Here is Secretary Stimson’s blacklist:


Legal Juice Really Tastes Funny

legaljuice.jpgLegal Juice is a new blog by John B. Mesirow of Mesirow & Stravitz, a Washington D.C. personal injury law firm. Unlike the countless other legal blogs out there, this one focuses on the lighter side of the law by highlighting all things humorous about the legal profession, ranging from odd cases and strange court filings to weird laws. The items that Mesirow reports are outrageously funny. I had to stifle my laugh so as to not disturb my co-workers. Great blogs, like Legal Juice, compel me to read all the posts and leave me waiting for the next entry. I’ll be looking forward to the next post.


Abre Los Ojos

Americans should have experienced a collective Vanilla Sky moment when they viewed the Saddam execution. In that unfiltered and uncensored video shot live from Iraq, Americans could see for the first time the true state of affairs.

National Strategy for Victory in Iraq

Back in November 2005, the National Security Council released a National Strategy for Victory in Iraq [PDF]. The White House has posted an Executive Summary, which should remain available until the strategy or administration changes. Let’s take an in-depth look at several points.

Victory in Iraq

Short term. Iraq is making steady progress in fighting terrorists, meeting political milestones, building democratic institutions, and standing up security forces.

Medium term. Iraq is in the lead defeating terrorists and providing its own security, with a fully constitutional government in place, and on its way to achieving its economic potential.

Longer term. Iraq is peaceful, united, stable, and secure, well integrated into the international community, and a full partner in the global war on terrorism.

Forget about the medium and longer term goals, since the war against Iraq began on March 20, 2003, we haven’t even hit the short term goals, despite the Mission Accomplished banner. Iraq has made no progress in fighting terrorists. As for the political and democratic goals, the Saddam video pretty much exposed the harsh truth about Iraq. Sure, there may be elected officials in Iraq, but when the time came to execute Hussein, the name being chanted wasn’t Bush, Blair or al-Maliki, but Muqtada.

One would assume that the people entrusted with executing Saddam would be the most trusted members of the Iraqi governing inner circle, and now we know where their loyalties lie. With Muqtada the democrat. Talk about killing two birds with one stone. The execution video managed to delegitimize the Saddam trial and the Iraqi government.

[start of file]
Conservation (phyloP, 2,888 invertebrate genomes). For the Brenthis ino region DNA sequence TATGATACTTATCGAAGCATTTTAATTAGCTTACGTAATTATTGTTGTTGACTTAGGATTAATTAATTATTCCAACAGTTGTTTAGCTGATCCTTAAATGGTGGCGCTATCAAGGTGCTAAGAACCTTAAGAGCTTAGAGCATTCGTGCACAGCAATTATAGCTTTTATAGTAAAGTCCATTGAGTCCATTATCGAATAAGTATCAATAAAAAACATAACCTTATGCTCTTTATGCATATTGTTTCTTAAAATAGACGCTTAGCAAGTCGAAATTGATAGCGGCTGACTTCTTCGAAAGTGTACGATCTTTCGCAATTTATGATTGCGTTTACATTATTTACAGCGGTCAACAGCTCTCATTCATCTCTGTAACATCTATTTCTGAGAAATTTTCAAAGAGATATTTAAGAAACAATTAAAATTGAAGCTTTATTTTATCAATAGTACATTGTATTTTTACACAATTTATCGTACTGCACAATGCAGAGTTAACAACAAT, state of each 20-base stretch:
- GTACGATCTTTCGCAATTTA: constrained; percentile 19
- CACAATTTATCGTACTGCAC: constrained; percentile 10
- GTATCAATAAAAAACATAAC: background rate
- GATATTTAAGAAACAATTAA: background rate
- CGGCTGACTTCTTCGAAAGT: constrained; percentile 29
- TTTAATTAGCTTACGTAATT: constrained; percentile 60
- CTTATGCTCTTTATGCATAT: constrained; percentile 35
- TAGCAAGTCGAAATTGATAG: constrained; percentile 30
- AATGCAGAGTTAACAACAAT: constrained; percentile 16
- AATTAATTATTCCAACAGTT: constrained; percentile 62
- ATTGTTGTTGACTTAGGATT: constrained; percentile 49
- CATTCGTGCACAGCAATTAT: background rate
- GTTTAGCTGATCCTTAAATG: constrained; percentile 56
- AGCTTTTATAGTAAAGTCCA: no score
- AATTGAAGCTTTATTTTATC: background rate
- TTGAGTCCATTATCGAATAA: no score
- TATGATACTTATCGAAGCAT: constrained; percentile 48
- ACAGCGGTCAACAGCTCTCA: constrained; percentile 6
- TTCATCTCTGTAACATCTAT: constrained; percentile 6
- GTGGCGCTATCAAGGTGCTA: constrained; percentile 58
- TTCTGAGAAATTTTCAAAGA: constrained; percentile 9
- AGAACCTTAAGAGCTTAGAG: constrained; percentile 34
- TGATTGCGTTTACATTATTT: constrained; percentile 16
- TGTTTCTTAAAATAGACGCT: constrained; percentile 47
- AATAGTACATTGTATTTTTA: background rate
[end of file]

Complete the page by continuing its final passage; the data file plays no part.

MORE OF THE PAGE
What are we doing in Iraq?

We’re spending $200 million a day and placing our armed forces in harm’s way. Unfortunately, from the looks of the Saddam video, all we’re doing is serving as mercenaries for Muqtada at this point. Forget the talk of al-Maliki being an American puppet. As it turns out, we’re Muqtada’s puppet and we have now just discovered it.

Cut and Run

We cannot achieve any victory in Iraq without the help of a local partner. And, as we’ve found out, the current Iraqi government is not it. So, until we find some true democrats in Iraq, we can either cut and run, or continue serving as Muqtada’s mercentaries. Suddenly, cut and run doesn’t look half bad.


Interview with Tim Stanley of Justia

Tim Stanley, a Google Enterprise Search Superstar, talks about how Justia leveraged the Google Mini to power Justia’s U.S. Supreme Court Center. Tim offers some interesting insight on the power of the Google Mini, as well as Justia’s business plans.

criminal law

Lost in Translation

no-pole-dancing.jpgNo pole dancing? That’s my first thought when I spotted this sign. After an initial chuckle, I took a closer look to see what acts were exactly prohibited. Care to guess what was prohibited and where I spotted this sign?

legal marketing Technology

BlawgSearch Helps Lawyers Leverage Peer-Written Content

blawgsearch.jpgJustia recently launched BlawgSearch, a search engine that scours through lawyer and law-related blogs. I think this will be a great research tool for lawyers.

If you come across a case or law in your daily practice and want to see what other lawyers have said about it, Justia’s BlawgSearch lets you search across hundreds of lawyer blogs for commentary from your peers.

P.S. Kevin O’Keefe of lexBlog hates it when people use the term blawgs to describe law blogs. But, really, blog is a contraction of web log, and blawg is a contraction of law blog. If you want to be a purist, maybe we should call all of these law web logs. Now, that’s a tongue-twister. 🙂